Eventually, Tolaram found itself importing about 20 containers of Indomie noodles a month from Indonesia. It made sense to start manufacturing them in Nigeria. “We were able to drive down costs by investing in backward integration, including sourcing raw materials and manufacturing locally,” Vaswani says. “We also changed the packaging of the noodles to a cheaper alternative.” The noodles cost roughly 18 US cents a packet, and Tolaram sells more than 2.5 billion packets a year.
Today, the business is parked under a joint venture with Indonesia’s Salim Group. Called Dufil Prima Foods, the company has a 70% market share in Nigeria. Dufil has expanded into the manufacture of other consumer goods, including pasta, cooking oil and snacks, mainly catering to the working poor. Tolaram recently teamed up with cornflakes maker Kellogg and Denmark-based dairy company Arla to import and manufacture food products in Africa. “We were also able to dominate the market share by reducing the size of the [package] sold, thereby reducing the unit cost and making it more attractive to purchase,” Vaswani says.
Tolaram has added logistics services, retail stores, hygiene products and an e-commerce platform to support its consumer goods business. It also has a US$1.5 billion deep-sea port project in Nigeria. When completed, the port will be the first privately built port in Nigeria and the biggest in the country. About 70% of Tolaram’s revenue comes from Africa.
Building hubs in Africa
For Vaswani, the group is still at the start of its journey. He has plans to replicate what Tolaram has in Nigeria across the African continent. “Our sense is that a lot of manufacturing will move towards Africa as the continent continues to grow, making it an important area for businesses to venture into,” he says. “Our [focus] is on fast-moving consumer goods and digital services, with a minor focus on infrastructural projects and energy. These are areas with great potential in the region.”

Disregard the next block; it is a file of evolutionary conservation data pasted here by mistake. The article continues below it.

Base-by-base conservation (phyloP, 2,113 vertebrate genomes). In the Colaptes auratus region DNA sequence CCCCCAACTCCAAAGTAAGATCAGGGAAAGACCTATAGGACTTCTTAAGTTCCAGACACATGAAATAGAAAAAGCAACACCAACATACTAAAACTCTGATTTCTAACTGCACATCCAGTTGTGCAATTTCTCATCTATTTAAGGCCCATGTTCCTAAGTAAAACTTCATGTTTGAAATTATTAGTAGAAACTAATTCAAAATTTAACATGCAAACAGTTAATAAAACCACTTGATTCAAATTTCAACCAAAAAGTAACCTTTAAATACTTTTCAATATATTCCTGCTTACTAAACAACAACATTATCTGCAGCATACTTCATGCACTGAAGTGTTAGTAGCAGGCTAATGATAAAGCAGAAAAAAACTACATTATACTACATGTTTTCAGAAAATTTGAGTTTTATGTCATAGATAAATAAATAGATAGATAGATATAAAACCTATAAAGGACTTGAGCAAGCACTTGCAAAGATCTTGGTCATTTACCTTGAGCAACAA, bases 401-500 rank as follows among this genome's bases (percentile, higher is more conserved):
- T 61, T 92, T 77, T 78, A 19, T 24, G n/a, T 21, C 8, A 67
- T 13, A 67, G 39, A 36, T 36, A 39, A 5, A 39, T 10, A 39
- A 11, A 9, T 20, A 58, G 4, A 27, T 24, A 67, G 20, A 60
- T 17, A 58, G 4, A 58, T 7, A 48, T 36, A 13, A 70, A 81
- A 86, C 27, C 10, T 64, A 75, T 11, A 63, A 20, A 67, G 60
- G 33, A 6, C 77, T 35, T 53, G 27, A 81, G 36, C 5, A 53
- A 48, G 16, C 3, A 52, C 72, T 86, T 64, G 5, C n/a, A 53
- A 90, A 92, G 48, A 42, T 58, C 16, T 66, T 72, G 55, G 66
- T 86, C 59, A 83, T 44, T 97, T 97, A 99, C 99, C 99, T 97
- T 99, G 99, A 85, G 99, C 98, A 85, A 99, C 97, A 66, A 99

Africa remains a fairly untapped market for local companies. Trade between Singapore and Africa has grown a sedate 5.2% a year from 2005 to $11.5 billion in 2015. There are more than 50 Singapore firms with operations in the continent.
But Africa is looking increasingly attractive as it goes through a population boom. Its population is expected to double to two billion by 2050 and four billion by the end of the century. About 70% of the population are youth, making the country a rich source of labour.
Nigeria, Ghana and Uganda are among the economies that are likely to experience strong growth in the coming years. Nigerian President Muhammadu Buhari has introduced a series of reforms to aid private companies like Tolaram. Ghana, the second- largest cocoa producer in the world, is making a comeback. Its GDP rose 9% in the three months to June. The International Monetary Fund estimates that the Ugandan economy will grow 5.5% in the 12 months to June 2018, compared with 4.8% the year before.
Companies that want to tap this growth will need to take their time, though. “You need to look at Africa as a long-term stay,” Vaswani says. While he has hosted plenty of Asian business delegations in Africa, he says many are not prepared for the long haul in the faraway land. “They are not looking for long-term [commitments]. For any big market, you cannot compete effectively if all you want to do is import goods. For Singapore, you can do it because you are a small market. [You cannot do that in a big market.] You need to have a manufacturing base.”
Tolaram’s strategy is to have six to eight manufacturing hubs across Africa in areas with large populations. The group currently has 16 factories across Africa. It recently opened a plant in Ghana. Vaswani estimates that each hub will need an initial investment of US$20 million to US$30 million.
“If you manufacture [overseas], it is not expensive,” he says, “[But importing is expensive]. A container of goods may be worth US$20,000. If you ship one container, the cost is US$4,000. Already, 20% [of revenue] goes to freight cost. Then, you have to pay government duties and clear the cargo, which will take up another 40% of [revenue].” Tolaram’s food business has a profit margin of 15%.